2. Re “money printing”: is money debt? Can government create ‘debt-free’ money?

      That is a current debate on (under the heading “MMT; overcoming the political divide”)

      One member sought Warren Mosler’s advice; Mosler emailed this answer:

      “and the dollar is a government liability – a tax credit, and your asset that can be used to pay taxes”.

      So can the government issue these “liabilities” without these “liabilities” being a liability to the issuing government ie debt-free for the issuing government?

      I made this comment in the debate:

      “But as I said, the people in the Melbourne towers will need to be supported by government IOU’s (if that is what money is) during the lock-down; and it’s insane to think the only way the government can get those IOU’s – to fund that support – is by borrowing (with interest) said IOU’s from private sector investors.

    3. Replying to Neil Halliday July 5 at 14:17 :
      Yes, all money is debt & credit by the Chartalist definitions. You can use other definitions which make it not so, but they’d be weird. So you cannot have “debt free money” there is no such thing. So ignore those Internet chats, they are misleading you. State money (the AUD for example) is credit to us (tax credit and bank credit) and debt to the government. But when we take out bank credit, we owe it back to the bank as proper debt. With government issue currency it is a totally different kid of debt, and it is better to refer to it as “obligation” rather than liability or debt. Since the government (and it’s registered bank agents) is the monopoly currency issuer it can always honour It’s debt. But that normally refers t bonds, which the buyers of are owed principle + interest. It does not refer to currency spent into existence by appropriations. That money is spent with no strings. But we do not say it is debt-free, because the government is obliged (by law) to redeem any of this money back in receipt of a tax payment.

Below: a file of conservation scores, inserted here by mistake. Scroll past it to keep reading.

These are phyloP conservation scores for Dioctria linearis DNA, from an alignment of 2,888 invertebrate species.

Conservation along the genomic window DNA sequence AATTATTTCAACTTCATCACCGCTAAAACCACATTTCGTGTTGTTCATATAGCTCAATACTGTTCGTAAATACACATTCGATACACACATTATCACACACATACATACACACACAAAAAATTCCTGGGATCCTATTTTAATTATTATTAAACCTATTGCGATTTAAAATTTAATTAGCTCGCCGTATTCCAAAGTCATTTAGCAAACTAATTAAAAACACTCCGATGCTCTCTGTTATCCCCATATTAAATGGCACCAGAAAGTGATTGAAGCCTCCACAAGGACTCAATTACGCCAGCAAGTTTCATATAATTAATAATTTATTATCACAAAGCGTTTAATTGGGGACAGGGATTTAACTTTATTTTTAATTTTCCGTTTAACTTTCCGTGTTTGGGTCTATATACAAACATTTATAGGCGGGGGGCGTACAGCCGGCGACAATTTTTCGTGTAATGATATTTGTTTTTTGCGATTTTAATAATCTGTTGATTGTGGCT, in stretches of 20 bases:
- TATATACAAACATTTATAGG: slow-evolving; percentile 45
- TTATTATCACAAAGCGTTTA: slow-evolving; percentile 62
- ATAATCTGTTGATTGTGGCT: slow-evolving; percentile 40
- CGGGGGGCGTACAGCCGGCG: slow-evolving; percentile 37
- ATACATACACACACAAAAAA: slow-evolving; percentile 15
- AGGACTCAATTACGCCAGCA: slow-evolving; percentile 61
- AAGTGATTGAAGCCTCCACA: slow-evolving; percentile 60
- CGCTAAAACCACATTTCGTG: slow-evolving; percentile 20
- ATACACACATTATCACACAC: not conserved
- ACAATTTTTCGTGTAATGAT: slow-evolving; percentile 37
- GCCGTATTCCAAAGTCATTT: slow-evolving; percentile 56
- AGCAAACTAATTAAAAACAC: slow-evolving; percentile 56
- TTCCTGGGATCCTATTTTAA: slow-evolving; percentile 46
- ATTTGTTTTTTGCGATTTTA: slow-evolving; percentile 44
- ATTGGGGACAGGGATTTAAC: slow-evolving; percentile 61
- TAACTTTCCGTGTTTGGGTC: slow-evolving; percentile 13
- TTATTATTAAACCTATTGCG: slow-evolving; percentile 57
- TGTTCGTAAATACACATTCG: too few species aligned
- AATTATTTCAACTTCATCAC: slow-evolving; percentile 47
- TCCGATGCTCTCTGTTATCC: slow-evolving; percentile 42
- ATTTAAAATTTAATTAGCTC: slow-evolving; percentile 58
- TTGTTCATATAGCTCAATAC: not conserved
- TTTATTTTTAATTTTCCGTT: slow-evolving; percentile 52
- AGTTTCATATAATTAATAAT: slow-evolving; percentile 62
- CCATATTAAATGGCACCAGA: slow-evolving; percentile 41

This makes it clear that money not held in Treasury bonds, is not entirely debt-free, it is always a liability the government is obligated to redeem for tax payment. That is however a very different sort of obligation than a credit card debt or a bank loan debt. Once you understand this difference then MMT will be clearer, and the confusion over the different uses of the word “debt” will be clear.

      What Positive Money folks think is “debt” is too naive, they regard tax obligation (the obligation of the government to redeem it’s currency for tax extinguishing) as not a debt, but they’re wrong.

      This understanding seems unique to MMT and maybe some post-Keynesians. No other school of economic thought recognizes this, apparently. If they do they do not put it in their textbooks like Mitchell, Wray and Watts do. To my mind this makes all the others schools of economics fantasy studies.